d try to tell me it doesn’t make perfect sense. At first glance, “Street Fighting Man” would seem too obvious a choice for Renegades. Though wanting to tear down the establishment is a desire wholeheartedly shared by RATM, attempting to out-rock the Rolling Stones would be pointless. Inspiration for the album’s techno-flavored version came, surprisingly, from The Prodigy. According to Morello, the British big-beat masters (with whom he collaborated on “One Man Army” off the Spawn soundtrack) were the only band to give RATM a run for their money in a live show, and the axeman wanted to incorporate other styles with their music aside from the hip-hop sound for which they were known. The result places the defiant lyrics inside a dynamic new soundscape, though none of the frustrated anger of the original has been lost. Anybody recall the uninspired, passionless reproduction Oasis put out a few years back? Didn’t think so. Among the most successful songs are the ones by artists you’d never expect RATM to cover. As rock n’ roll’s most literate maverick, Bob Dylan has long used music as a form of protest (e.g., “Masters Of War”). RATM take the seething resentment of “Maggie’s Farm” and amplify it a hundred-fold, spitting out the chilling story of a slave about to rise up against his abusive, hypocritical masters: “I ain’t gonna work for Maggie’s brother no more/Well, he hands you a nickel, then he hands you a dime/And he asks you with a grin if you’re having a good time.” Take a tour through any major metropolis and you’ll find that the words are as relevant now as when they were first penned over thirty years ago, as the gap between the rich and the poor has widened even further. “Beautiful World” will come as the biggest shock to fans as Devo’s new-wave pop gloss is stripped away, leaving a largely acoustic bal
lad (!) that more effectively highlights the song’s sarcastic description of a society defined by the superficiality of its populace. “Wonderful people everywhere,” de la Rocha whispers, barely concealing his disdain. “The way they comb their hair/Makes me want to say it’s a wonderful place.” “The Ghost Of Tom Joad” previously appeared as a bonus single with the band’s home video collection, but the version included here has been spiffed up by Morello and Rubin with additional guitar overdubs and echo effects and features a slightly different ending. Assessing the current sorry state of America, Bruce Springsteen’s tone of weary resignation is transformed into the outraged cry of a young man who sees his opportunities disappearing and vows to fight back: “And Tom says, ‘Ma, wherever you see a cop beating a guy/Wherever a hungry newborn baby cries/Wherever there’s a fight against the blood and hatred in the air/Look for me, Ma, I’ll be there.’” The best track on the album and one of RATM’s finest moments. “Kick Out The Jams” is a sloppy take on the MC5’s most famous tune that’s nothing special, though one can’t find fault with the sheer energy on display. Uncompromising punk pioneers the Stooges are honored with a rendition of “Down On The Street” that has the dirty groove of late-night, motel-room sex set to the tempo of beer bottles being smashed by drunken underage teens in a nearby alleyway. The scalding thrash of former hardcore band Minor Threat is faithfully reproduced on “In My Eyes” and its naked contempt for trend-following sheep and apathetic pessimists who can’t see what it’s really all about comes across like open-handed slaps to the face: “Did you f*cking get it?/What the f*ck have you done?/It’s in my eyes and it doesn’t look that way to me.” Makes Korn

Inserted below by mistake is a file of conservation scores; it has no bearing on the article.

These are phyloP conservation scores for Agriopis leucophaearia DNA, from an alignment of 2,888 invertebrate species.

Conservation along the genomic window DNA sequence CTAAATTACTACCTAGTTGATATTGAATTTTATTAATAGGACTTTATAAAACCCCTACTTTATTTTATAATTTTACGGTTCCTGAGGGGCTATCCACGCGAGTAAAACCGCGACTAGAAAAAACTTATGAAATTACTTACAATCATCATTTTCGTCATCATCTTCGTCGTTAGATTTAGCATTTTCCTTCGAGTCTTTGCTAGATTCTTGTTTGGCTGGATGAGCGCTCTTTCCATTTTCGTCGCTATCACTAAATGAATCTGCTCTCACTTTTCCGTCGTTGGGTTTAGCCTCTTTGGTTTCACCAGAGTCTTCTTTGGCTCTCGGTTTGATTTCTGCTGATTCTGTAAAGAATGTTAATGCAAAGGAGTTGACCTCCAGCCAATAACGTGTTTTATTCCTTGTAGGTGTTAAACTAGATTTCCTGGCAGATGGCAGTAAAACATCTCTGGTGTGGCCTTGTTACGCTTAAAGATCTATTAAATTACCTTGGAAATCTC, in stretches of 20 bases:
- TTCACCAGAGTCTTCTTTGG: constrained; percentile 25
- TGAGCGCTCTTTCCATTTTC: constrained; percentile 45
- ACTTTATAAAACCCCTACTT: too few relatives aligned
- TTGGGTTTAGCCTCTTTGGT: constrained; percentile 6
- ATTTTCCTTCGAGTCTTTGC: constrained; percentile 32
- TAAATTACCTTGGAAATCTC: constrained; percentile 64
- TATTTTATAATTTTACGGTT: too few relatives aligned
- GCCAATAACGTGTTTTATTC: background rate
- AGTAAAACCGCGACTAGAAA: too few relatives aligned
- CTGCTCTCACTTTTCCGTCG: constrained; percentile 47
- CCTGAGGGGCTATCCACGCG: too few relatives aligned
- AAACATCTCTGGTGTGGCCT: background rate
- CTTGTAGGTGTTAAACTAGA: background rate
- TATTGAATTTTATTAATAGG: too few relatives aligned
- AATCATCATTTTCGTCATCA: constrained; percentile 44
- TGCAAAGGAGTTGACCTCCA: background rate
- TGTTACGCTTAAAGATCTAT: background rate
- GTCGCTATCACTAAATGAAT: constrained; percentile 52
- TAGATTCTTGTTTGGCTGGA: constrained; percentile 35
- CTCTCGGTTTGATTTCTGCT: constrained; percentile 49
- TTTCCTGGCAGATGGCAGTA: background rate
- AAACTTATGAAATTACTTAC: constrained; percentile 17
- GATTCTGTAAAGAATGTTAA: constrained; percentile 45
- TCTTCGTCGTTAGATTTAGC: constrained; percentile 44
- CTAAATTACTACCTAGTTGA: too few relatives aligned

and Limp Bizkit sound like the Backstreet Boys. Two unlisted tracks are offered as extras, though neither earns a ‘must-have’ label. The live version of “Kick Out The Jams” is essentially the same as the studio one, it’s just played a bit faster. B Real and Sen Dog make a guest appearance on a stage-stomping delivery of “How I Could Just Kill A Man,” yet it, too, adds nothing of significance. These bonuses will be omitted from later pressings, however, so completists should get their copies ASAP. By now I’m sure everyone knows that Zack de la Rocha has called it quits, effectively pulling the plug on the powerhouse that was Rage Against The Machine. The remaining members have vowed to march on, and though other bands have lost their lead singers and survived and even flourished (Van Halen, Chicago), it’s still difficult to believe they’ll ever find another vocalist who complements their music as well as de la Rocha did. As a quartet they were damn near a force of nature itself, and Renegades is indisputable proof of their collective talent. With any luck, the departed frontman will give the album repeated listenings, realize the value of what he had with the others, and return to the fold. It would probably be blasphemous to ask a nun to pray for the passing of such an occurrence, but hey, it couldn’t hurt. I still haven’t an inkling as to what those ladies do for recreation, so a copy of Renegades might be just the thing they need to shake up their routine. Now jam, sucker!